Revisiting our town’s early years
Honolulu: The First Century, The Story of the Town to 1876
By Gavan Daws
MUTUAL; 451 pages; $18.95
Reviewed by Christine Thomas
Published in the Honolulu Advertiser 11/19/06
Venerated historian Gavan Daws’ first historical tome in seven years (“Bite the Hand,” a play about dolphins, was published in paperback in 2003) actually isn’t new at all. To publish this latest volume centered on Honolulu’s history, Daws dusted off the greying pages of his manually typed 1966 doctoral dissertation in Pacific History at UH Manoa.
After re-reading it and, he says in the author’s note, often questioning its voice, he decided that “it should be published just as it was written then, no rethinking or recasting or spiffing up of phrases, to be read now as what the passage of time has turned it into—a historical document.”
Though Daws may have been unable to recognize himself in portions of his text, what is immediately striking about “Honolulu: The First Century” is Daws’ familiar and accessible tone, his clear and precise writing delivered with the engaging lilt of a storyteller.
Perhaps it is because we are only treated to this voice in his books (he has stringently upheld a “religious vow” never to speak to the press), whether the highly regarded “Shoal of Time,” “Holy Man,” or “Land and Power in Hawaii,” that even an old text is cause to prick one’s ears and attend.
The book covers events affecting the city from 1776 – 1876, so those hoping for a look at modern Honolulu through Daws’ lens will have to keep waiting.
Moreover, portions of the book were lifted for the creation of “Shoal of Time,” so details about missionaries, the sugar economy, life from the reign of Lunalilo forward and more will likely be familiar.
Yet the relatively limited focus on Honolulu is welcome, and allows the city to be viewed afresh for its importance to the building of the Hawaiian Kingdom, and for the transformative power of what was once known as Mamala, now Honolulu Harbor.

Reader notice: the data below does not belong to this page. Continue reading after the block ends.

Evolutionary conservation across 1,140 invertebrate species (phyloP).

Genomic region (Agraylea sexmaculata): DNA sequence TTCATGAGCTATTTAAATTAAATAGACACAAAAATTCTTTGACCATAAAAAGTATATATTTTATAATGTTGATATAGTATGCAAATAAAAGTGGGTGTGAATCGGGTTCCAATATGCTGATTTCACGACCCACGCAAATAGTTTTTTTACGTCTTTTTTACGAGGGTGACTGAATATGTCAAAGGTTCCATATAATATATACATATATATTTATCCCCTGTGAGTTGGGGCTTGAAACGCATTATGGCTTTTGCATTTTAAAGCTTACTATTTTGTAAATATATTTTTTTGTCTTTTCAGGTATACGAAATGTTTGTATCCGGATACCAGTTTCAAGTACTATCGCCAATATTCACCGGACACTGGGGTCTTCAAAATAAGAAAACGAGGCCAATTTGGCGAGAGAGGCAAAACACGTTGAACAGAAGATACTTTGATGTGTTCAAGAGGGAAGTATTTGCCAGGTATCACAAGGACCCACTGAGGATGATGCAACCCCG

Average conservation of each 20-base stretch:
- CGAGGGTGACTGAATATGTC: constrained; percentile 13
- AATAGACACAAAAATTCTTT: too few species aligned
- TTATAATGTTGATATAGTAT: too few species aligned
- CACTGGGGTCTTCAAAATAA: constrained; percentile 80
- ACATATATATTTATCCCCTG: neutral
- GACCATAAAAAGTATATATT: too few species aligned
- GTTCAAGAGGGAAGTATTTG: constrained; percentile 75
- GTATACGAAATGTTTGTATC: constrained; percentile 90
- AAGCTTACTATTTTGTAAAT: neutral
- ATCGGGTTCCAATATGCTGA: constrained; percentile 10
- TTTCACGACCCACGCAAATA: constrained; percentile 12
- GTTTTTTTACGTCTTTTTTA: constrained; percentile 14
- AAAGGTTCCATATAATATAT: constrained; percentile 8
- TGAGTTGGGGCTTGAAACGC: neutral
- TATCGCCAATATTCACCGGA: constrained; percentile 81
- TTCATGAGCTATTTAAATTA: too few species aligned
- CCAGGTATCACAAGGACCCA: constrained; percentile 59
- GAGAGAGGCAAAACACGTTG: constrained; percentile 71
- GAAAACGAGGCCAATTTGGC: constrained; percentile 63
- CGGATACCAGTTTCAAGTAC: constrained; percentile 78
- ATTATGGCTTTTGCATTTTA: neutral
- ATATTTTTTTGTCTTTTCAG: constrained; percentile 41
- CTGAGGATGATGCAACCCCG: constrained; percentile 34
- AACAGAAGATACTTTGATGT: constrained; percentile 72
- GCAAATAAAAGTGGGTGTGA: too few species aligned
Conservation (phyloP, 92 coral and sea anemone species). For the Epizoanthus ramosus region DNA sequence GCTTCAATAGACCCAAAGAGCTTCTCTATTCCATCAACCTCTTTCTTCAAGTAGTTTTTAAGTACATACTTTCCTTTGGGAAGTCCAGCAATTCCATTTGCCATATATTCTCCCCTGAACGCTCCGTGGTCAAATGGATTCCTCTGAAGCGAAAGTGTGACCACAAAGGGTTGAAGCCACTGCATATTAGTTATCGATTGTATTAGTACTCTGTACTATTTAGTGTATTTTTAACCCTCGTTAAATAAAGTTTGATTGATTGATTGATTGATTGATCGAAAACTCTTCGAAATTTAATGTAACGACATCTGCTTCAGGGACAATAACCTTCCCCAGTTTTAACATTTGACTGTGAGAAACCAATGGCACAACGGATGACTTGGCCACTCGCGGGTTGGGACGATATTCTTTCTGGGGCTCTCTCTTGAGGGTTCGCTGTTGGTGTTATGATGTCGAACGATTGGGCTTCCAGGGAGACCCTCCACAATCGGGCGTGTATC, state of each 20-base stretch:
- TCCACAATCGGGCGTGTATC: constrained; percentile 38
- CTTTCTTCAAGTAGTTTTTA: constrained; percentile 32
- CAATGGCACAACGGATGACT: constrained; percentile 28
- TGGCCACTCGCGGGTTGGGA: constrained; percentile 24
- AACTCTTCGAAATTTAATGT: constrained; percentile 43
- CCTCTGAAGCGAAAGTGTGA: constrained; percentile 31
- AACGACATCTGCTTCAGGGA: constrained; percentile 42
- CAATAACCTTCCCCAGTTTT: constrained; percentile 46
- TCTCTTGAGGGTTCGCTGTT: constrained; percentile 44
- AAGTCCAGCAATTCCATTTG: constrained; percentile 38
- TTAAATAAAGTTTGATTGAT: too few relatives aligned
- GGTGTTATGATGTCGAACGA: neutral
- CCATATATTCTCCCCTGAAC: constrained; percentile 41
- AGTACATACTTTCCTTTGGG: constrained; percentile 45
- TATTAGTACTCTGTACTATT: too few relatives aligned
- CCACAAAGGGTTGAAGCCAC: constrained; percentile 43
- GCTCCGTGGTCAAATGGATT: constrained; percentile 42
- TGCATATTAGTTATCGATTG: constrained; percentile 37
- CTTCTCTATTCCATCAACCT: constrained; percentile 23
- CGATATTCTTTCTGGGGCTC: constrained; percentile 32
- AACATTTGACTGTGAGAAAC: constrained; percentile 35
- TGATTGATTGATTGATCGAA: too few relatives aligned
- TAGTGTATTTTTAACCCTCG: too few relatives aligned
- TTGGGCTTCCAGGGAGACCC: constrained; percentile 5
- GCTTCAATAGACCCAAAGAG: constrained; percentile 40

Daws argues that the harbor made Honolulu what it is was and is today. “In this singular circumstance,” he writes of the environmental conditions that formed the haven, “the city of Honolulu found the reason for its origin.”
The town had of course been of some, if not great, importance before Captain William Brown first entered the harbor, yet the effect of Daws’ exploration of its evolution into a major port of industry cannot be denied. Honolulu’s further transformation as the base of royalty and capital of the kingdom, its tradition as the center of change, has not been altered to this day.
Arguably what is most interesting about the book is the first chapter, wherein Daws explicates the early years before Kamehameha I consolidated power—the two years of pre-Cook history that are absent from “Shoal of Time.”
And though much of the subsequent information may not be novel, the concentration on activities only as they relate to Honolulu allows a filter through which smaller details can assume more weight, particularly specifics about life in the city, from street plans to water supply, politicking to theater and dancing.
For a thriving twenty-first century Honolulu, revisiting the roots of existence can only aid in taking stock of the twentieth century and in capitalizing on the future being created by changes of today.